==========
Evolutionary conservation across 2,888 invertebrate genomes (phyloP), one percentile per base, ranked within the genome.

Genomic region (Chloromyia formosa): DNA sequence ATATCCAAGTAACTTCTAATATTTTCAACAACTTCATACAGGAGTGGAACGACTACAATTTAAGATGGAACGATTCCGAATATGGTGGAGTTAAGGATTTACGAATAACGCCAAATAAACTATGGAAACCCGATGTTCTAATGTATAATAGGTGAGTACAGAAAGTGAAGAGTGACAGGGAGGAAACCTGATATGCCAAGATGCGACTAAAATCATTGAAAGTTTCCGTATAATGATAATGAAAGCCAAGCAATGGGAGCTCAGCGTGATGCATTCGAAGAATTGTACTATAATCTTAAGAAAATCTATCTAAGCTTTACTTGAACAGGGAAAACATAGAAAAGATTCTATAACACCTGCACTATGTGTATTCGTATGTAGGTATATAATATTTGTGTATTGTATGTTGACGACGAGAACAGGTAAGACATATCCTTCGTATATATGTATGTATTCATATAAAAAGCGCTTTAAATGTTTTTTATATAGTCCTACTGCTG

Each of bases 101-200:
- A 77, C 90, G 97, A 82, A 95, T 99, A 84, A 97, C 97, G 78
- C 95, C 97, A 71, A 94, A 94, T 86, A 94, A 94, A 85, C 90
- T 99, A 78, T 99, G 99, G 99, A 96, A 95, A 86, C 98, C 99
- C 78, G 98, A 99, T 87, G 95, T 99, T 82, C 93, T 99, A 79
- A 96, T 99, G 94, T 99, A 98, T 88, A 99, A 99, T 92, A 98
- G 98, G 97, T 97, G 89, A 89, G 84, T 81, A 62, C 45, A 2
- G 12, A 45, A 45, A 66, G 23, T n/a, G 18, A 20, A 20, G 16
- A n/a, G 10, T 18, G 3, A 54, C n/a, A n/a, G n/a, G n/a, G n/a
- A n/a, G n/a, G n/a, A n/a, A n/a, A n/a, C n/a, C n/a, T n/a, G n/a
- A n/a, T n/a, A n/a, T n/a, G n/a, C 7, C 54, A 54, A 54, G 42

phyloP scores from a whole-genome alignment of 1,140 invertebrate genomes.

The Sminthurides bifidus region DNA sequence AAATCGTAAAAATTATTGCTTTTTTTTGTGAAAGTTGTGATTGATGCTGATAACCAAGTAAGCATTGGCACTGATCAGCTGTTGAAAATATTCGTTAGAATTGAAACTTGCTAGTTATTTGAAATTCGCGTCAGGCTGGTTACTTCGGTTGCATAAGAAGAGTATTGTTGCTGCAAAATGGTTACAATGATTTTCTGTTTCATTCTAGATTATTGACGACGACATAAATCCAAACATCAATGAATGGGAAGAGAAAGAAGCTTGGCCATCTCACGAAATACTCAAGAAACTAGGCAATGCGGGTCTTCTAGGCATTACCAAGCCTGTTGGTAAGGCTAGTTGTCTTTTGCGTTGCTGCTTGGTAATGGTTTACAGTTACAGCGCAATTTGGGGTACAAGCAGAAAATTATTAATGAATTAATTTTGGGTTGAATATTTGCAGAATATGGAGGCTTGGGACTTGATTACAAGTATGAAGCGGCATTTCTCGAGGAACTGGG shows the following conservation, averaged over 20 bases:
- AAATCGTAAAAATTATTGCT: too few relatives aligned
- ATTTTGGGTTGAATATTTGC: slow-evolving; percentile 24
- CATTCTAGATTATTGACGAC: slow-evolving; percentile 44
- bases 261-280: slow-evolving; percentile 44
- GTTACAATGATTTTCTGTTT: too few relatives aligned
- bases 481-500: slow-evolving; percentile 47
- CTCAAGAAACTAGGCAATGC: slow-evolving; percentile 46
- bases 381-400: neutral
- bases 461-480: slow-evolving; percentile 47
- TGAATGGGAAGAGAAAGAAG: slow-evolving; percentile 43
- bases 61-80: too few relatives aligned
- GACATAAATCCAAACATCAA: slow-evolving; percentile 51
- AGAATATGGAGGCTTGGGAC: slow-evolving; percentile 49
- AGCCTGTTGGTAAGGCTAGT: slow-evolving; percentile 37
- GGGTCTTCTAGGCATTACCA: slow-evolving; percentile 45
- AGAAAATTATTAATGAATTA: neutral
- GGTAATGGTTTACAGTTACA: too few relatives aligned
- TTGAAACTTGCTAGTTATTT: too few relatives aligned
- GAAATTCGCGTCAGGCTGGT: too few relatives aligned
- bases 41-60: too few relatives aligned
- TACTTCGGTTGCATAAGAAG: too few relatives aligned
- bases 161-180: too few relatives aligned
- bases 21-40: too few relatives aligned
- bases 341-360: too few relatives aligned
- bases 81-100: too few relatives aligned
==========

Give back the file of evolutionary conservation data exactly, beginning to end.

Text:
Evolutionary conservation across 2,888 invertebrate genomes (phyloP), one percentile per base, ranked within the genome.

Genomic region (Chloromyia formosa): DNA sequence ATATCCAAGTAACTTCTAATATTTTCAACAACTTCATACAGGAGTGGAACGACTACAATTTAAGATGGAACGATTCCGAATATGGTGGAGTTAAGGATTTACGAATAACGCCAAATAAACTATGGAAACCCGATGTTCTAATGTATAATAGGTGAGTACAGAAAGTGAAGAGTGACAGGGAGGAAACCTGATATGCCAAGATGCGACTAAAATCATTGAAAGTTTCCGTATAATGATAATGAAAGCCAAGCAATGGGAGCTCAGCGTGATGCATTCGAAGAATTGTACTATAATCTTAAGAAAATCTATCTAAGCTTTACTTGAACAGGGAAAACATAGAAAAGATTCTATAACACCTGCACTATGTGTATTCGTATGTAGGTATATAATATTTGTGTATTGTATGTTGACGACGAGAACAGGTAAGACATATCCTTCGTATATATGTATGTATTCATATAAAAAGCGCTTTAAATGTTTTTTATATAGTCCTACTGCTG

Each of bases 101-200:
- A 77, C 90, G 97, A 82, A 95, T 99, A 84, A 97, C 97, G 78
- C 95, C 97, A 71, A 94, A 94, T 86, A 94, A 94, A 85, C 90
- T 99, A 78, T 99, G 99, G 99, A 96, A 95, A 86, C 98, C 99
- C 78, G 98, A 99, T 87, G 95, T 99, T 82, C 93, T 99, A 79
- A 96, T 99, G 94, T 99, A 98, T 88, A 99, A 99, T 92, A 98
- G 98, G 97, T 97, G 89, A 89, G 84, T 81, A 62, C 45, A 2
- G 12, A 45, A 45, A 66, G 23, T n/a, G 18, A 20, A 20, G 16
- A n/a, G 10, T 18, G 3, A 54, C n/a, A n/a, G n/a, G n/a, G n/a
- A n/a, G n/a, G n/a, A n/a, A n/a, A n/a, C n/a, C n/a, T n/a, G n/a
- A n/a, T n/a, A n/a, T n/a, G n/a, C 7, C 54, A 54, A 54, G 42

phyloP scores from a whole-genome alignment of 1,140 invertebrate genomes.

The Sminthurides bifidus region DNA sequence AAATCGTAAAAATTATTGCTTTTTTTTGTGAAAGTTGTGATTGATGCTGATAACCAAGTAAGCATTGGCACTGATCAGCTGTTGAAAATATTCGTTAGAATTGAAACTTGCTAGTTATTTGAAATTCGCGTCAGGCTGGTTACTTCGGTTGCATAAGAAGAGTATTGTTGCTGCAAAATGGTTACAATGATTTTCTGTTTCATTCTAGATTATTGACGACGACATAAATCCAAACATCAATGAATGGGAAGAGAAAGAAGCTTGGCCATCTCACGAAATACTCAAGAAACTAGGCAATGCGGGTCTTCTAGGCATTACCAAGCCTGTTGGTAAGGCTAGTTGTCTTTTGCGTTGCTGCTTGGTAATGGTTTACAGTTACAGCGCAATTTGGGGTACAAGCAGAAAATTATTAATGAATTAATTTTGGGTTGAATATTTGCAGAATATGGAGGCTTGGGACTTGATTACAAGTATGAAGCGGCATTTCTCGAGGAACTGGG shows the following conservation, averaged over 20 bases:
- AAATCGTAAAAATTATTGCT: too few relatives aligned
- ATTTTGGGTTGAATATTTGC: slow-evolving; percentile 24
- CATTCTAGATTATTGACGAC: slow-evolving; percentile 44
- bases 261-280: slow-evolving; percentile 44
- GTTACAATGATTTTCTGTTT: too few relatives aligned
- bases 481-500: slow-evolving; percentile 47
- CTCAAGAAACTAGGCAATGC: slow-evolving; percentile 46
- bases 381-400: neutral
- bases 461-480: slow-evolving; percentile 47
- TGAATGGGAAGAGAAAGAAG: slow-evolving; percentile 43
- bases 61-80: too few relatives aligned
- GACATAAATCCAAACATCAA: slow-evolving; percentile 51
- AGAATATGGAGGCTTGGGAC: slow-evolving; percentile 49
- AGCCTGTTGGTAAGGCTAGT: slow-evolving; percentile 37
- GGGTCTTCTAGGCATTACCA: slow-evolving; percentile 45
- AGAAAATTATTAATGAATTA: neutral
- GGTAATGGTTTACAGTTACA: too few relatives aligned
- TTGAAACTTGCTAGTTATTT: too few relatives aligned
- GAAATTCGCGTCAGGCTGGT: too few relatives aligned
- bases 41-60: too few relatives aligned
- TACTTCGGTTGCATAAGAAG: too few relatives aligned
- bases 161-180: too few relatives aligned
- bases 21-40: too few relatives aligned
- bases 341-360: too few relatives aligned
- bases 81-100: too few relatives aligned